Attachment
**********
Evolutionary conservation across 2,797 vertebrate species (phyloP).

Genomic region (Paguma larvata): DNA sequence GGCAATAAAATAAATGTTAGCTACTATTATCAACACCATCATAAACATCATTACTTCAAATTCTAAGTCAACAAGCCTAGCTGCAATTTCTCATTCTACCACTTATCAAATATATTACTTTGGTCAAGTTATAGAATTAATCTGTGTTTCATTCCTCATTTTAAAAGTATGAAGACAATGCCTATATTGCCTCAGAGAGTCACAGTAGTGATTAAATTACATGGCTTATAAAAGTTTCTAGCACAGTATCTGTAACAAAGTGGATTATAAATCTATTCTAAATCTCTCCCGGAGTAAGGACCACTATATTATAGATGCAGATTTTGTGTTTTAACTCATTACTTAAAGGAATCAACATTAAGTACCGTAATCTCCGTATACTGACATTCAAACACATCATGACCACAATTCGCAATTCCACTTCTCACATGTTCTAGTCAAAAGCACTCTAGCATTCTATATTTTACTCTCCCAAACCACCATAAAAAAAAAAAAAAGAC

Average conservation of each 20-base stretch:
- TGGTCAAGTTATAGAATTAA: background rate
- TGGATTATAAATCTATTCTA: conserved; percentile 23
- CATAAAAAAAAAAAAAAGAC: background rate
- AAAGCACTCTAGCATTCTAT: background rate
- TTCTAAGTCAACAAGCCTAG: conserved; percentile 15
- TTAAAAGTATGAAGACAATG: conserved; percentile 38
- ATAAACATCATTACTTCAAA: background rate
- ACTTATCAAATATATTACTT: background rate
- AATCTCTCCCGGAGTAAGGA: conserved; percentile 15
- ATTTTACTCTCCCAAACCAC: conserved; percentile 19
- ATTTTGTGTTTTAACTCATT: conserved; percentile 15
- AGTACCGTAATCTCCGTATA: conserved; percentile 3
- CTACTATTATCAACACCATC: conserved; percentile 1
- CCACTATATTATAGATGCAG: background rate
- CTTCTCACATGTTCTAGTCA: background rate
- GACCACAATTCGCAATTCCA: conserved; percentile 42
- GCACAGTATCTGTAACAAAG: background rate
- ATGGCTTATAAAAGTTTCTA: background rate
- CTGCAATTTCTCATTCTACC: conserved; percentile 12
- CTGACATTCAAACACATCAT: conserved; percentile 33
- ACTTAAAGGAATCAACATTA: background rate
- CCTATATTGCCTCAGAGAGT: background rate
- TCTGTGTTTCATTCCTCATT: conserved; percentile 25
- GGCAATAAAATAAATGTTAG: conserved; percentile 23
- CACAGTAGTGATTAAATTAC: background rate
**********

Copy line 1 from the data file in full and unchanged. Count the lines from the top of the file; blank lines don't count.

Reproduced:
Evolutionary conservation across 2,797 vertebrate species (phyloP).